I woke up this morning (don’t worry, this isn’t another blues parody about handlebars) to the sound of torrential rain.   Actually, “This morning” is stretching it a bit.    I’ve woken for the last two mornings almost before yesterday has wrapped up and gone to bed.   The benefit of this has meant I’ve been able to watch the GP qualifying and race.   The downsides are that I knew who would win and I’m tired and grumpy for the rest of the day.

So after watching Herr Vettel romp to his fifth victory in a row I glanced outside to see what the world was looking like.   It looked a lot like this.


At least the bit from the upstairs window did.   Your bit of the world may have looked slightly different – If your bit of the world looks exactly like this then I’m going to phone the police.

In the background behind the trampoline you can see Shed, home of Little Project.    If you look very closely you will see draped across the roof of Shed a bough from the pear tree (should that really be capitalised?  I just don’t know).   Pear tree, in a disgruntled moment obviously brought about by me harvesting some of its potentially tasty but still quite hard fruit has decided to exact revenge by lacerating the roof of Shed during the rainiest night in West London for many months.   Stupid pear tree.

The consequences of said desecration are many-fold.   In fact, they are many-fold in the manifold!    The rain (I’m toying with getting biblical about this rain, it could have been a tropical storm, maybe even a typhoon) has streamed, poured, maybe even gushed through the roof and all over the engine that I have been diligently whacking with a hammer all week.    The post diluvian results meaning that everything is as wet as an otters pocket and there is a slick on the floor comprising of:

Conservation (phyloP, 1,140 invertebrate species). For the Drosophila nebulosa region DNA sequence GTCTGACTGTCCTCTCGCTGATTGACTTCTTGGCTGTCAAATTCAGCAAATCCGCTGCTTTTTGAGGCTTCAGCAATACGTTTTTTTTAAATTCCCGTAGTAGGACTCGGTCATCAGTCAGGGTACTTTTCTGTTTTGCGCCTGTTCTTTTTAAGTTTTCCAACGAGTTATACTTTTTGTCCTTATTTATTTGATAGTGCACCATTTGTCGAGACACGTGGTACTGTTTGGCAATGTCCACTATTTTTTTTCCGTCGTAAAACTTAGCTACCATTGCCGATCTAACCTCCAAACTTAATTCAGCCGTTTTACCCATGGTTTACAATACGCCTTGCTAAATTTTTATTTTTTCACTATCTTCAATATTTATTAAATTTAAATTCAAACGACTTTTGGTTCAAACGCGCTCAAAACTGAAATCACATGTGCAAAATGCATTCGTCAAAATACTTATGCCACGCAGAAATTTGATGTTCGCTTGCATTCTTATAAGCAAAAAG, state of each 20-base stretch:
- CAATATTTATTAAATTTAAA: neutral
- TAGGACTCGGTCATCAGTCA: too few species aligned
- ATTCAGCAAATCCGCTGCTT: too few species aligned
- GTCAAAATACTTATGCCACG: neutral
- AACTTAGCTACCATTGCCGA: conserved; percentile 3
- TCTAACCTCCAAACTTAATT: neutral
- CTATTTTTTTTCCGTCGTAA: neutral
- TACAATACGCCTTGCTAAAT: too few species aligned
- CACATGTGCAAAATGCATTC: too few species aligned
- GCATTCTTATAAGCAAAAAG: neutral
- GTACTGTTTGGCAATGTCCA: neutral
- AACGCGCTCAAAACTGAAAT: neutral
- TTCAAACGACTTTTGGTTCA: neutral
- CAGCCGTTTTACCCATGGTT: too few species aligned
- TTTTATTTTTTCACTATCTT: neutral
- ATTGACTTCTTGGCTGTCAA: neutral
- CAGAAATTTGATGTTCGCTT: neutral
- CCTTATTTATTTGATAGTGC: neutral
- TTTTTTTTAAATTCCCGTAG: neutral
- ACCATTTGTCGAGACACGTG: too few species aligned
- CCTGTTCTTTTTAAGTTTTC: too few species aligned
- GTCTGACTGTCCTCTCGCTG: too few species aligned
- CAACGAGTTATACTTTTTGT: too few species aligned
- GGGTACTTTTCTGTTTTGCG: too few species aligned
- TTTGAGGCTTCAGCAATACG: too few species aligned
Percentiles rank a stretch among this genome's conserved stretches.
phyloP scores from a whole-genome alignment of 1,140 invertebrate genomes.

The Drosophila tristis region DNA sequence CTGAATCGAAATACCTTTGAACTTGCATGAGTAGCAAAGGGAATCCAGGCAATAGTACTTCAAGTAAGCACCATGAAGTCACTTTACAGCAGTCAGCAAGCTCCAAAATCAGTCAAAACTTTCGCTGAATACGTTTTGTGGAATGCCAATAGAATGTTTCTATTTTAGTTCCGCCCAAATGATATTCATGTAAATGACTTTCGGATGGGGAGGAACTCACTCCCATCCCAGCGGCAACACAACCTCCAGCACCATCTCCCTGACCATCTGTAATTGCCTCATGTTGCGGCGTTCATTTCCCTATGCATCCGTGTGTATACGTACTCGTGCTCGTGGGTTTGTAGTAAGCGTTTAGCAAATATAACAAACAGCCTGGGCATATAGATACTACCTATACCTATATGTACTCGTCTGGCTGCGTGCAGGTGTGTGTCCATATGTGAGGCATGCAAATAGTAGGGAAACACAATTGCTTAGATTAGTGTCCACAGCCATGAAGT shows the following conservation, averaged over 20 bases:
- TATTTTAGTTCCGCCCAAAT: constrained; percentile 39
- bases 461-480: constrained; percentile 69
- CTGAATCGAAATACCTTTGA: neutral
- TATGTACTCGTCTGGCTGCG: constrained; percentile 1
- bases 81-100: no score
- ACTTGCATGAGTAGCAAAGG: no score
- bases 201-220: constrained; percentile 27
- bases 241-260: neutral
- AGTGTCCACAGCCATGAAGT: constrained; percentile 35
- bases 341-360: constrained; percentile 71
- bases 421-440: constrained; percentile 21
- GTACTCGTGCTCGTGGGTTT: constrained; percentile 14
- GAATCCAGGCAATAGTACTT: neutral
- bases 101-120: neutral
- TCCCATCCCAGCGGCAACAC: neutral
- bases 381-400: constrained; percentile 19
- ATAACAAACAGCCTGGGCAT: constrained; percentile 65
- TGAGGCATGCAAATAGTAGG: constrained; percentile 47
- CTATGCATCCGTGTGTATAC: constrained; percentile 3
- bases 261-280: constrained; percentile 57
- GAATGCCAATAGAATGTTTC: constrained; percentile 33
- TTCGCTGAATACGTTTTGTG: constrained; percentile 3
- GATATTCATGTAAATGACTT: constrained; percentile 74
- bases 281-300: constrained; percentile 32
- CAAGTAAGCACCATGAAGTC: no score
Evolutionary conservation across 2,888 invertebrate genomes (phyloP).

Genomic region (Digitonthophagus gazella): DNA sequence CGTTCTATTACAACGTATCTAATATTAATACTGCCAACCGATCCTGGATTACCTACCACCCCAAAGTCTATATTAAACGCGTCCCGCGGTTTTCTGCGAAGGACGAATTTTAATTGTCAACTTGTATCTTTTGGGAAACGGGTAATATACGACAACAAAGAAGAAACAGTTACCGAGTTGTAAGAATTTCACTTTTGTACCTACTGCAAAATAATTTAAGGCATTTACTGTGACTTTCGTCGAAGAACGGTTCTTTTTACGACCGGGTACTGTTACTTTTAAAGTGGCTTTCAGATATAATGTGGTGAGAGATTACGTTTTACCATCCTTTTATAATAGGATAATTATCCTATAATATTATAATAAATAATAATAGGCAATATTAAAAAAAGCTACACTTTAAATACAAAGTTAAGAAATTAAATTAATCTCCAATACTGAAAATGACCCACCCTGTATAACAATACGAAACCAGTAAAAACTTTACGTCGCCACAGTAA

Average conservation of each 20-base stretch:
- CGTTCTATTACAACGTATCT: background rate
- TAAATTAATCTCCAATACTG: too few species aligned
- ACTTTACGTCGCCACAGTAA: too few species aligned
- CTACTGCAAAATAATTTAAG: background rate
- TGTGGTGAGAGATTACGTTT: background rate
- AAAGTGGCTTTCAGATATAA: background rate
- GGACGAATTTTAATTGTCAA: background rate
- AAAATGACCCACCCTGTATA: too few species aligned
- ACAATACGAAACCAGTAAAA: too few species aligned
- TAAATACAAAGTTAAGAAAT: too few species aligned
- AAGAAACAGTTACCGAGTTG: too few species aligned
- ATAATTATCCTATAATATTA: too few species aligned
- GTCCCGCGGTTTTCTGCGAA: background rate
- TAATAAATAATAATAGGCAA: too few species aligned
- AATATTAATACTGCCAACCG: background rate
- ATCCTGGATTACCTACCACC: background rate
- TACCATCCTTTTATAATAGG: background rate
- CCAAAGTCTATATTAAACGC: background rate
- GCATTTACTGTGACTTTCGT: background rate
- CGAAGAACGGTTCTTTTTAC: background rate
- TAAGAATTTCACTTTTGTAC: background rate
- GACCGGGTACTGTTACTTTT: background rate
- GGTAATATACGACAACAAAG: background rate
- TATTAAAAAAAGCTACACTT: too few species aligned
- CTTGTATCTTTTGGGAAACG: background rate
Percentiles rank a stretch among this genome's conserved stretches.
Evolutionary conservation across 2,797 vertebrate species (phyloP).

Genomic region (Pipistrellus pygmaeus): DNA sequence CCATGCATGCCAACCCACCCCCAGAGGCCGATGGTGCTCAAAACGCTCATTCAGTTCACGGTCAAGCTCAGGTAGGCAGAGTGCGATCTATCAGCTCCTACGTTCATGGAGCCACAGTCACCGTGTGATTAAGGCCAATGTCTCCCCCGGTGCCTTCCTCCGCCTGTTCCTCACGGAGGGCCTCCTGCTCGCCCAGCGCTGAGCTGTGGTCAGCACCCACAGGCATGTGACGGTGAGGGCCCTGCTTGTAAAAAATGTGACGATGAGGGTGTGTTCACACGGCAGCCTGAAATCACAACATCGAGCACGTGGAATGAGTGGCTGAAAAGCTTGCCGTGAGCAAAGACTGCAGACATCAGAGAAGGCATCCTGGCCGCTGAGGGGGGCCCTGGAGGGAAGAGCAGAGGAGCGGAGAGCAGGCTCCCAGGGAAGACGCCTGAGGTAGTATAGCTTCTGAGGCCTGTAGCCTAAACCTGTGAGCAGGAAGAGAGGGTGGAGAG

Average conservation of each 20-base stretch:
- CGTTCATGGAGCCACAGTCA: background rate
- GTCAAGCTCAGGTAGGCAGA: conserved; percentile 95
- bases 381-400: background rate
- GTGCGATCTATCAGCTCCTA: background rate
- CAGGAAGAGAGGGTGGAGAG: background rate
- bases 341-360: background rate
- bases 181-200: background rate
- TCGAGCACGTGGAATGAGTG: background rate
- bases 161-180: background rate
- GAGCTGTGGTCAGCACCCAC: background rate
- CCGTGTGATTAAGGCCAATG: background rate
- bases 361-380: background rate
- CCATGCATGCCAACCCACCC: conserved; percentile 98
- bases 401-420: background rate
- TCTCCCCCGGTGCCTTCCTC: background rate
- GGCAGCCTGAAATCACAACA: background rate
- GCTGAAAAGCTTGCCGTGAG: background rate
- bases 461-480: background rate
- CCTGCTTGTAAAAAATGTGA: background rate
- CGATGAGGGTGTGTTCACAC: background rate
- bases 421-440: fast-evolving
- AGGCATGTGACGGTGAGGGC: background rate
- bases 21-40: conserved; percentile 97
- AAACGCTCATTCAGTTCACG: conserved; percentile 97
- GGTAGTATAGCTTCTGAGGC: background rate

• A spillage of oil from the Little Project engine (even though it assured me it was empty)
  • About 100 million tiny bits of Al You Min Ee Um from the piston that I am (still) trying to remove
  • Roughly 40 gallons of rainwater kindly delivered via pear tree
  • Some smashed up baby pears that I stomped on in a furious revenge driven attack after discovering what the pear tree had done to Shed roof (I am regretting this addition to the slick, it didn’t really help at all).

So for the rest of today (it is roughly 13:00 in Twickenham) I am either going to:

  • Mend the roof of the shed
  • Go back to bed (although then I won’t be tired tonight and thus will have to sit up at three am watching repeats of CSI:Luton or something similar)
  • Go to the pub and hope that by the time I’ve come home everything will have miraculously fixed itself

In other words, there has been very little forward movement in the removal of the packed-up piston from the rusted barrel.      I did spend some time yesterday drilling more holes in the piston in an effort to make a gap big enough to get a hacksaw in.   Then I spend some more time hitting the barrel with a big hammer in the hope that it would just somehow fly off.    Some of the cooling fins did fly off so I suppose that a last course of action could be to just keep hitting the barrel with the hammer until it has completely disappeared.     That’s an option!   I do have one final alternative of sawing through  the conrod.    This will definitely allow the cylinder head to come off but it will also mean splitting the crank so that I can put a new conrod in and I’ve looked at the screws that are holding the crank together and they don’t look like an easy option either!

Thanks for taking the time to visit.  Please come back soon!

NB: I can’t decide if “post diluvian” should be “post diluvial” – Anyone with a decent grasp of the language, please feel free to put me right,